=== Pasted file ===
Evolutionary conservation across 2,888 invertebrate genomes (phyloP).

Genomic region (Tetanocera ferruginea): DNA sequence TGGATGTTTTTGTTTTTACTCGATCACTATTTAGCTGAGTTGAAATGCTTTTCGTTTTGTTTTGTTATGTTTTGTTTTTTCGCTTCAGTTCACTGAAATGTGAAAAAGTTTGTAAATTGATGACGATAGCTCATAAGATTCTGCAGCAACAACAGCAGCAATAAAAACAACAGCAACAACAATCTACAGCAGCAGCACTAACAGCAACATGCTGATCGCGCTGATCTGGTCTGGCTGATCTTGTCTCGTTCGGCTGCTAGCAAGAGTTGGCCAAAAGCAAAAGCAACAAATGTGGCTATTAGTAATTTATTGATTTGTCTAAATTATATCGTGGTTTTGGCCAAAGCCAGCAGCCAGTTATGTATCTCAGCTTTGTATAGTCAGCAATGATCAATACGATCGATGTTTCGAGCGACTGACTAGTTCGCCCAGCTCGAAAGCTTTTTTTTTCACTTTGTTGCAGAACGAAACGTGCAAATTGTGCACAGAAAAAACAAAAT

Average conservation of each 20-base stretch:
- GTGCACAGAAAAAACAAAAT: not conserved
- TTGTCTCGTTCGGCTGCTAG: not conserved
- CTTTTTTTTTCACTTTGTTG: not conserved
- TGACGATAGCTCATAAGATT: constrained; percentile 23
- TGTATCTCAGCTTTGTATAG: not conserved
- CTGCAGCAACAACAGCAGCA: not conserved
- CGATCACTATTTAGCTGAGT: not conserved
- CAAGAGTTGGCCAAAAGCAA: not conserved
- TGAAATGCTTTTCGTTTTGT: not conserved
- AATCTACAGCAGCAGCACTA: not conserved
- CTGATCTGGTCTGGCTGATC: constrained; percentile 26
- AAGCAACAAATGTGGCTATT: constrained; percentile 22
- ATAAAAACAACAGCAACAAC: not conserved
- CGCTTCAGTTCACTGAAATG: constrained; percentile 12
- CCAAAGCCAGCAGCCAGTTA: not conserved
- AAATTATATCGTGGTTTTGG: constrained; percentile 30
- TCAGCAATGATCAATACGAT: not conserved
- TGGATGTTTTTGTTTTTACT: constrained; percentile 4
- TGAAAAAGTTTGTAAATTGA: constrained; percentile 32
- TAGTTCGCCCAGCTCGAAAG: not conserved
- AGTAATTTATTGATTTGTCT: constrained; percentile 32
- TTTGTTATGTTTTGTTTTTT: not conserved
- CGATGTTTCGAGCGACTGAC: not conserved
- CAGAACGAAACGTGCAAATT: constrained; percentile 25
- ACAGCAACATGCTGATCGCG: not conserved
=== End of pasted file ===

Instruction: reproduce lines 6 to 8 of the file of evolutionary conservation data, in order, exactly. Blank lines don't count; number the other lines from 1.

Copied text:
- CTTTTTTTTTCACTTTGTTG: not conserved
- TGACGATAGCTCATAAGATT: constrained; percentile 23
- TGTATCTCAGCTTTGTATAG: not conserved